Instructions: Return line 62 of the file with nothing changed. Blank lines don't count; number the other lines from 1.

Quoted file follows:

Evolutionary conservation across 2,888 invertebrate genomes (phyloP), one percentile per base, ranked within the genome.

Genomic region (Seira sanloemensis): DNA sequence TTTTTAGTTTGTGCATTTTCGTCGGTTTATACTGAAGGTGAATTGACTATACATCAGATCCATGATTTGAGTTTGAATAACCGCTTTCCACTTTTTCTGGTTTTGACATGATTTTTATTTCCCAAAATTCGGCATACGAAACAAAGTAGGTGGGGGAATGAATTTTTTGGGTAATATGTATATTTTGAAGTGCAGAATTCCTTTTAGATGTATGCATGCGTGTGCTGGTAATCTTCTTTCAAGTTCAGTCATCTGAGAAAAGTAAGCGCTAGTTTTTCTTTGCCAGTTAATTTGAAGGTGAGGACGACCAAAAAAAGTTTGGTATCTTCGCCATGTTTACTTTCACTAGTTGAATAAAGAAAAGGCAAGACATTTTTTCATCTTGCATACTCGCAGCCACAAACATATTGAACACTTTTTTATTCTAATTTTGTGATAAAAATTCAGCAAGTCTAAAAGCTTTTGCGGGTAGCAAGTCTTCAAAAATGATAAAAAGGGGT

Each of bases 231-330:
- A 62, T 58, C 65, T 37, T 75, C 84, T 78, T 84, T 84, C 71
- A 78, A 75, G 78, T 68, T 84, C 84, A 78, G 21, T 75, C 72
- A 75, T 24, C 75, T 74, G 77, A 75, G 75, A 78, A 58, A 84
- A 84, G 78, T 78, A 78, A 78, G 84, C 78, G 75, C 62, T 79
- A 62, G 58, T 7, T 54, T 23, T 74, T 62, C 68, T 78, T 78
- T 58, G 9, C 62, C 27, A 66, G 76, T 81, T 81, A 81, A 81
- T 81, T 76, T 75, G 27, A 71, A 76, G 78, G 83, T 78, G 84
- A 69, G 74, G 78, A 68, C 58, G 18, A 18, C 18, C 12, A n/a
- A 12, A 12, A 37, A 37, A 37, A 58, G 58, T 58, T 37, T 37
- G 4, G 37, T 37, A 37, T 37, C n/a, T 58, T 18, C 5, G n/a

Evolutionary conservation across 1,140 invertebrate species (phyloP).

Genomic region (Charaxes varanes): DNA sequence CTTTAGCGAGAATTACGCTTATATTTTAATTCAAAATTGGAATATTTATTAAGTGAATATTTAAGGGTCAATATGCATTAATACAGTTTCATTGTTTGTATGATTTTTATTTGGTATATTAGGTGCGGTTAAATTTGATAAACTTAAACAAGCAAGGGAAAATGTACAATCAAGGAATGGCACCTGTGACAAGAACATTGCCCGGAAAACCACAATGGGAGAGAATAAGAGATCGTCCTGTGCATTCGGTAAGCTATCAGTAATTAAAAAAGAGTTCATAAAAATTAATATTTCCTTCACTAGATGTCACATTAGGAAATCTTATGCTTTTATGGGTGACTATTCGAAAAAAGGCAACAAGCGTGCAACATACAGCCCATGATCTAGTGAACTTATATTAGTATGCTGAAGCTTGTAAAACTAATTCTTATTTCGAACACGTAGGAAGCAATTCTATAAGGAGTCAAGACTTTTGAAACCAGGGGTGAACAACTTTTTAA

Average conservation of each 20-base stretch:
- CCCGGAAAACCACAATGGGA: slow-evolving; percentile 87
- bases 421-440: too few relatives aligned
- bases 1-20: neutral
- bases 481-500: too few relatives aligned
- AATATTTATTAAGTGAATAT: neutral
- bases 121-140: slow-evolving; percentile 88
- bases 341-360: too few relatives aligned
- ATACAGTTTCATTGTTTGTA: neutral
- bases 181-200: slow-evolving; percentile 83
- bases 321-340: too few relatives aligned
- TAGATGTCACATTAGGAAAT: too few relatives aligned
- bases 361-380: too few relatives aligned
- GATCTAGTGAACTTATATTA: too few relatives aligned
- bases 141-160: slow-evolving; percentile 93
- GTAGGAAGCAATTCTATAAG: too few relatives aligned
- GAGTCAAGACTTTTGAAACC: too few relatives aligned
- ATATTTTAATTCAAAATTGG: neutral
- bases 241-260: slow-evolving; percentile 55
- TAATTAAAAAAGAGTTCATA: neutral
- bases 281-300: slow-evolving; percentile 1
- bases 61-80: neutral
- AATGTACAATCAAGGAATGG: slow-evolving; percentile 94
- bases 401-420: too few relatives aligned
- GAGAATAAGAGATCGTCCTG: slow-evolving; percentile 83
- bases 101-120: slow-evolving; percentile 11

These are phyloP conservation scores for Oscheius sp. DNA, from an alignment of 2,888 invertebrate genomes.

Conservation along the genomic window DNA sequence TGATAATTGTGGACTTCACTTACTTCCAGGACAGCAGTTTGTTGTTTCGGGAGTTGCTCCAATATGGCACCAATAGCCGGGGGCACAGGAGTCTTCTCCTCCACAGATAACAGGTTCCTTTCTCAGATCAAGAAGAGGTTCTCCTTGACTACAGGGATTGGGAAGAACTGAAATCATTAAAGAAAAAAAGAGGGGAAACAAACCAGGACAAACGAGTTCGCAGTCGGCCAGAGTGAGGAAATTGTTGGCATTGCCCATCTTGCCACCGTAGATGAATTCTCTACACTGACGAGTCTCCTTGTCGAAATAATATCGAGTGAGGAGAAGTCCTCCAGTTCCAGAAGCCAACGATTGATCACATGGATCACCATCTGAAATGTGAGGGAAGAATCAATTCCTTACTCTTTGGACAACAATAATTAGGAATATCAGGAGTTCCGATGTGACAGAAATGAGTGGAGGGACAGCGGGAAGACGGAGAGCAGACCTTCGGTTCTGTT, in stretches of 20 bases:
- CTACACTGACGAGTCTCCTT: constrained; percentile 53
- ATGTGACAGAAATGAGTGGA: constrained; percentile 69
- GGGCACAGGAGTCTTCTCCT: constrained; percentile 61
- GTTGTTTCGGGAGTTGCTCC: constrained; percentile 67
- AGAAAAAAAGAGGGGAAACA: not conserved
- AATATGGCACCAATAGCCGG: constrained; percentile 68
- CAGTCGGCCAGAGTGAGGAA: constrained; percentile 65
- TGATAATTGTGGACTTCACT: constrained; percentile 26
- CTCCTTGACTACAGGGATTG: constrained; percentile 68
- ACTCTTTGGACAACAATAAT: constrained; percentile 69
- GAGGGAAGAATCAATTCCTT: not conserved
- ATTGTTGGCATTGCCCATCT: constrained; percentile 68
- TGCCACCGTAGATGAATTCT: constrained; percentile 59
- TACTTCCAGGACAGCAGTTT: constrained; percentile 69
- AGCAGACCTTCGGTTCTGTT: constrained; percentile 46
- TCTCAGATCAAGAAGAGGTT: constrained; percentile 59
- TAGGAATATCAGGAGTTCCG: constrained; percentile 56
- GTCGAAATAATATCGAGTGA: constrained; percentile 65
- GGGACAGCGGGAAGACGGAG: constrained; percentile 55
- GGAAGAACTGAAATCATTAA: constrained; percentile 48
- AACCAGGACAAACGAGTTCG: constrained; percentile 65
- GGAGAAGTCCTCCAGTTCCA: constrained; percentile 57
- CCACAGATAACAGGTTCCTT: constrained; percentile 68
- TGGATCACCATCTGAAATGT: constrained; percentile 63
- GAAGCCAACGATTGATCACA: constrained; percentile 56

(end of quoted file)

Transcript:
- GGGACAGCGGGAAGACGGAG: constrained; percentile 55